The memory ballooning process used to reduce the size of guest physical memory is depicted in Figure 15. Inside the child partition, the Dynamic Memory VSC – also responsible for implementing the guest OS enlightenment that reports the number of guest OS committed bytes – responds to the remove memory request by making a call to the MmAllocatePagesForMdlEx API, which acquires memory from the non-paged pool. This pool of allocated physical memory, normally used by drivers for DMA devices that need access to physical addresses, is the “balloon” that inflates when Hyper-V determines it is appropriate to remove guest physical memory from the guest machine. The Dynamic Memory VSC then returns to the Root partition – via another VMBus message – a list of the Guest Physical addresses of the balloon pages that it has just acquired. The Root partition then signals the hypervisor that these pages are available to be added to a different partition.

HyperV memory balloon processing

Figure 15. The balloon driver is a Dynamic Memory VSC that responds to a VMBus request to remove memory by acquiring memory from the non-paged pool. The balloon driver then returns a list of physical memory pages that the hypervisor can immediately grant to a different virtual machine.

Since the balloon driver in the guest machine will pin the memory balloon pages in nonpaged physical memory until further notice, the physical memory pages in the guest machine balloon prove the exception to the rule that memory locations can only be occupied by one guest machine at a time. The pages in the balloon are set aside, remaining accessible from inside the guest machine; however, the balloon driver ensures that they are not actually accessed. This allows Hyper-V to grant the machine memory these balloon pages occupy to another guest machine to use.

From inside the guest Windows machine, the balloon inflating increases the amount of nonpaged pool memory that is allocated, as illustrated in Figure 16. Figure 16 reports on the size of the nonpaged Pool in a Windows guest during a period when the balloon inflates (shortly after 5 pm) and then deflates about an hour later.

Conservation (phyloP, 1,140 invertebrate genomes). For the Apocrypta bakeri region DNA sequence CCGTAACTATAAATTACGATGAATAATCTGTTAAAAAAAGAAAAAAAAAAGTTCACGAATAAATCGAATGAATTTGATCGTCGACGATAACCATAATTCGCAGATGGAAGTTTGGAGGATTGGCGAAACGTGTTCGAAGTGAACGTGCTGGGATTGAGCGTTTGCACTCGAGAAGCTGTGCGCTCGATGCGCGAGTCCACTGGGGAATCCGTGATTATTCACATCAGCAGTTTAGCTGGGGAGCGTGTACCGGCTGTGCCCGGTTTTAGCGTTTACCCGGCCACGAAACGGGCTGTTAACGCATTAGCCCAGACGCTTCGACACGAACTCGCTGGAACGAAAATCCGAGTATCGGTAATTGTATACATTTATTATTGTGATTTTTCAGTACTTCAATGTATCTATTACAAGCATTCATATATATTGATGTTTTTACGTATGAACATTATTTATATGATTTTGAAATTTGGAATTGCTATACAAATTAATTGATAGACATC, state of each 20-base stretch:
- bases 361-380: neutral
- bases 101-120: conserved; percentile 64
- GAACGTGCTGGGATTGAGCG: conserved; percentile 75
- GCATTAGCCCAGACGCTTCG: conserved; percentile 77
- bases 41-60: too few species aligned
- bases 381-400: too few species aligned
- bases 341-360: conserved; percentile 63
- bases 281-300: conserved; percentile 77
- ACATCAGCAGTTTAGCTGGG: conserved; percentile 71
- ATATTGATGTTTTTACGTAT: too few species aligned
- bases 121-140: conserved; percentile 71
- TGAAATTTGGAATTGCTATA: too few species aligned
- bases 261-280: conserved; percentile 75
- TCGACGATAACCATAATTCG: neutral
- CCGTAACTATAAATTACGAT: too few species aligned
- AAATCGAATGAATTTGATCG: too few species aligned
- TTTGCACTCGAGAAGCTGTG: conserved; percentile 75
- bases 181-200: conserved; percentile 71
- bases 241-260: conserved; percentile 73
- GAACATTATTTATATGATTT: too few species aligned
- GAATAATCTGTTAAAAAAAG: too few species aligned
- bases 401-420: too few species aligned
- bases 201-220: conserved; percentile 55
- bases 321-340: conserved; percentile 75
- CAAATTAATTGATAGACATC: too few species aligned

Hyper-V guest machine ballooning

Figure 16. Inside the guest Windows machine, the balloon inflating corresponds to an increase in the amount of nonpaged pool memory that is allocated. In this example, the balloon deflates about 1 hour later.

As in VMware, ballooning itself has no guaranteed immediate impact on physical memory contention inside the Windows guest machine. So long as the guest machine has a sufficient supply of available pages, the impact remains minimal. Over time, however, ballooning can pin enough guest OS pages in physical memory to force the guest machine to execute its page replacement policy. In the case of Windows, this means that the OS will also issue a LowMemoryResourceNotification event, which triggers garbage collection in a .NET Framework application and a similar buffer manager trimming operation in SQL Server. On the other hand, if ballooning does not cause the guest OS machine to experience memory contention, i.e., if the balloon request can be satisfied without triggering the guest machine’s page replacement policy, there will be no visible impact inside the guest machine other than an increase in the size of the nonpaged Pool..